Dark Pines introduced us to Tuva Moodyson, an intrepid female journalist living in Gavrik, a fictional Swedish backwater. Red Snow is the sequel, set a few months after the climax of the previous book in which she helped to nail the person responsible for the Medusa killings (hunters taken out one by one in the woods). This time around…
“There’s a murderer in Gavrik, a man or a woman with a weapon and a motive and it could be anyone. Locals are staying indoors. They’re cancelling dates and they’re sleeping with loaded guns hidden beneath their beds.”
The novel opens with Gustav Grimberg, owner of the local salt liquorice factory throwing himself off the factory tower. “If it wasn’t for Grimberg Liquorice,” we learn, “there’d be no Gavrik…” Many believe the Grimberg family to be cursed. “They’ve had more than enough tragic deaths over the years. Blighted, they are.” There have been mysterious disappearances, fires and falls. Only three women survive – the grandma, Cecilia, the mother (and widow of Gustav) Anna-Britta, and her teenage daughter, Rachel.
Meanwhile Tuva is working out her last fortnight. She’s leaving her job at the Posten for a better paid job down south in Skolne. She’s leaving her flat, her hire car and her friend Tammy behind, putting the sadness she carries with her about the death of her mum to bed and looking towards a new future. Until (didn’t you just know it?) there’s a murder – on factory grounds. And the corpse has a pair of circular liquorice disks on its eyes. Just as Gustav had in his pockets when he jumped. Are the deaths linked? David Homqvist, the creepy ghostwriter from Dark Pines is back, and he has a proposition for Tuva – help him write a history of the liquorice factory he thinks will make his name. It’ll be a little extra pocket money for her new life… And so Tuva gets to work, investigating the murder and the suicide, on hand as more possible crimes occur (did Cecilia fall down the stairs or was she pushed? did a fire break out because the liquorice roots are so damn dry or because of arson? are the dark birds of the past coming home to roost?), and doing her best to live a life that is gradually shutting down (leaving her flat, giving up her car, saying goodbye to her friend Tammy).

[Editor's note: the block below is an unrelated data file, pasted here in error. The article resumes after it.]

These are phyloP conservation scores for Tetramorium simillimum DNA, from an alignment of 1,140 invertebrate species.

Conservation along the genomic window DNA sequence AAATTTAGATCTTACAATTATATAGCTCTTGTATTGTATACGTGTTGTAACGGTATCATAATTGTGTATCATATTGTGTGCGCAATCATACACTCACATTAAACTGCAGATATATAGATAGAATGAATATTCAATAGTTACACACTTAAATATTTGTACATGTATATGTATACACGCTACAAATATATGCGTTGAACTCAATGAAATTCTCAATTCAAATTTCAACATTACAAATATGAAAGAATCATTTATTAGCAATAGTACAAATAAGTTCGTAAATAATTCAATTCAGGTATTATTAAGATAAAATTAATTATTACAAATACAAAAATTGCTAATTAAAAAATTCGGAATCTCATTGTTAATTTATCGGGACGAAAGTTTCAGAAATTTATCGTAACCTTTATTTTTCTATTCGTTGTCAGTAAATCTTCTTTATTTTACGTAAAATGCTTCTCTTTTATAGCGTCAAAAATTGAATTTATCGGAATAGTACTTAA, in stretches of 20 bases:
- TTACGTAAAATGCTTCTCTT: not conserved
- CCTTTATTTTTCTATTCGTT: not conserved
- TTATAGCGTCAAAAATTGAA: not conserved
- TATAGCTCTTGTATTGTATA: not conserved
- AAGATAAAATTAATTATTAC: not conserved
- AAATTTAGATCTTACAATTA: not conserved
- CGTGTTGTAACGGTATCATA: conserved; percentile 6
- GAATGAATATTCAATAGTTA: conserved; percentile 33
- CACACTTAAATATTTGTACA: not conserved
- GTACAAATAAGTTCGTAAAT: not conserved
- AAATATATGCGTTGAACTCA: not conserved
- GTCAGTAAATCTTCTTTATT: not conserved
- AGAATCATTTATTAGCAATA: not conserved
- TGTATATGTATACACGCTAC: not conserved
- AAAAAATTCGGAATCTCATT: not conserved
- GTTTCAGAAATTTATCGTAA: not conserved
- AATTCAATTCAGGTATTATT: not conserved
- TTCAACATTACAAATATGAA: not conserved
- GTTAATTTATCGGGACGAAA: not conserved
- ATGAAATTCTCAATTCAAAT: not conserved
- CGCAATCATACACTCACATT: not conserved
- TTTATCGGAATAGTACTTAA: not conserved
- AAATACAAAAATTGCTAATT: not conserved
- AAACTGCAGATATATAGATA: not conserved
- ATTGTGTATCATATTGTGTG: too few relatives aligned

What did we think? Well, we read Dark Pines and Red Snow back to back and so we can say, if you liked Dark Pines, we think you will like this. It’s a slightly better book. That may be all you need to know. If you haven’t read Dark Pines but you’re aware it generated a fair few column inches, you should know that Will Dean doesn’t write what you would call standard Scandi crime fare. Some people would say they are slower paced than standard Scandi fare; others might say they are more character driven pieces – but saying they are ‘character driven’ might suggest they are driven by characters (plural) when in fact they are driven by a character: Tuva Moodyson. Tuva is the best recommendation for Dark Pines and Red Snow: she’s a gay woman with a disability and Dean writes about her with sturdy, no-nonsense ease. By which we mean to say, Tuva deals with her disability the way a person would who has dealt with it all her life (changing the batteries of her hearing aids when they run out, bridling whenever anyone is sympathetic towards her). Her sexuality comes more to the fore in Red Snow than it did in Dark Pines and a date that takes place between her and a new police woman called Noora is far and away the best bit of the book. Dean handles it really well.